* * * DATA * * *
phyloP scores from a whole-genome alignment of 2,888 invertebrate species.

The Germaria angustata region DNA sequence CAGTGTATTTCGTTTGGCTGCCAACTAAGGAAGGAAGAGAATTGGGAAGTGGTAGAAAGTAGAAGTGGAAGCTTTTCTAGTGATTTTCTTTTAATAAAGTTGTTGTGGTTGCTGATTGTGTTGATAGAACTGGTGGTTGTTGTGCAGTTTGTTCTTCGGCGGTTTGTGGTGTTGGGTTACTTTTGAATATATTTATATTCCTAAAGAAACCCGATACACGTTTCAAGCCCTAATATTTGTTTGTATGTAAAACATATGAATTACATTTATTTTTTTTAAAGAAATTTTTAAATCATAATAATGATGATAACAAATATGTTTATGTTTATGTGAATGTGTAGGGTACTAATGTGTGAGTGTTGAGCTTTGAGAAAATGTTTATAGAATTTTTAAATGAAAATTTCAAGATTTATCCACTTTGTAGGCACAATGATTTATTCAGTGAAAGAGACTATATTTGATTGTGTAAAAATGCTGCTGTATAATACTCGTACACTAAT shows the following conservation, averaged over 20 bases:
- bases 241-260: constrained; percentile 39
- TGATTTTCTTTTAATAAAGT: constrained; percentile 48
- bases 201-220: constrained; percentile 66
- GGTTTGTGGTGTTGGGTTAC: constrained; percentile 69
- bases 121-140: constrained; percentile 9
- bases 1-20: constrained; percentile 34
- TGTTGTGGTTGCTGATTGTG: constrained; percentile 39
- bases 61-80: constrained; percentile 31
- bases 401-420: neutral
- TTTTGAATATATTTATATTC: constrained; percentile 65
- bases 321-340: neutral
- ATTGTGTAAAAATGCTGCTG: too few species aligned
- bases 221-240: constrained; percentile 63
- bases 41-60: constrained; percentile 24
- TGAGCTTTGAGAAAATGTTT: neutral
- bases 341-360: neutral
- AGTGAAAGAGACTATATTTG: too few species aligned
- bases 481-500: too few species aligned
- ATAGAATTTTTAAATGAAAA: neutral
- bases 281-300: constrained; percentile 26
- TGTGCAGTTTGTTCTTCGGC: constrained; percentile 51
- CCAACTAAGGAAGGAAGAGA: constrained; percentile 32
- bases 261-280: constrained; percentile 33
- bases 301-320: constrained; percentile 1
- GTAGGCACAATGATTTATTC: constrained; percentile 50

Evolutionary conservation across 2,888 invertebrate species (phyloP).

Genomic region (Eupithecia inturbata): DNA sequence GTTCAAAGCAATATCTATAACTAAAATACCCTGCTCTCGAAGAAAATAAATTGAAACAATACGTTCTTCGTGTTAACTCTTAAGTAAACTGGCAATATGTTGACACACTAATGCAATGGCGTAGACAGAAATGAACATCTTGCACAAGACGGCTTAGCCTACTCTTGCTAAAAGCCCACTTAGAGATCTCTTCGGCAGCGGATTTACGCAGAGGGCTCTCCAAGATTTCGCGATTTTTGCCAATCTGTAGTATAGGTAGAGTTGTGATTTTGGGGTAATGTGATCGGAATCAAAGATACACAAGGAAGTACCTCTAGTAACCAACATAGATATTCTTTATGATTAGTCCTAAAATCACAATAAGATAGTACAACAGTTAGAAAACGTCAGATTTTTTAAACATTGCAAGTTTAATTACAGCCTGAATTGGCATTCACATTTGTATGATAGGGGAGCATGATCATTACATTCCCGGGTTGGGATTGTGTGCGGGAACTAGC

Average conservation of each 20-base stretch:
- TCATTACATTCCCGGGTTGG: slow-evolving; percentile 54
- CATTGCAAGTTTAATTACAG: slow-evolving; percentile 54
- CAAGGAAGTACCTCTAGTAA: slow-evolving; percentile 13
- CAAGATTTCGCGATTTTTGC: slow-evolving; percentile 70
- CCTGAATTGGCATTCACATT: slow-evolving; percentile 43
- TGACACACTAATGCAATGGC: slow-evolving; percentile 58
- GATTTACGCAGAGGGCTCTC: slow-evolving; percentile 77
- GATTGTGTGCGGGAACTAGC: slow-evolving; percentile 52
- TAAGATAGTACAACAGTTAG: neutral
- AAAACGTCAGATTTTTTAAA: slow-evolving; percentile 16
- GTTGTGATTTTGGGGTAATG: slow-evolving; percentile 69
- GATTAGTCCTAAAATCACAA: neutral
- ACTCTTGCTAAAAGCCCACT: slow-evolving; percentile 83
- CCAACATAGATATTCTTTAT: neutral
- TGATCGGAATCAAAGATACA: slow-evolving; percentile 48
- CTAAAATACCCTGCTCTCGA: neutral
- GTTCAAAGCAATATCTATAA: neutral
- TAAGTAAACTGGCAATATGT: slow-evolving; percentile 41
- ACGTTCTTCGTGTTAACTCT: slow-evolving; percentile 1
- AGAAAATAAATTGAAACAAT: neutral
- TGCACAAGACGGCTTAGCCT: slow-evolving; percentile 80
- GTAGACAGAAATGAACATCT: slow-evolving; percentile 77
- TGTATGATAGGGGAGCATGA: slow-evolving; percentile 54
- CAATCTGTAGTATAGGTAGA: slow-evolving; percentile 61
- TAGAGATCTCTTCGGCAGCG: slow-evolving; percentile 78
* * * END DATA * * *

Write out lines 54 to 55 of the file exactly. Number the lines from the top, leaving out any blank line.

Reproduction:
- CAATCTGTAGTATAGGTAGA: slow-evolving; percentile 61
- TAGAGATCTCTTCGGCAGCG: slow-evolving; percentile 78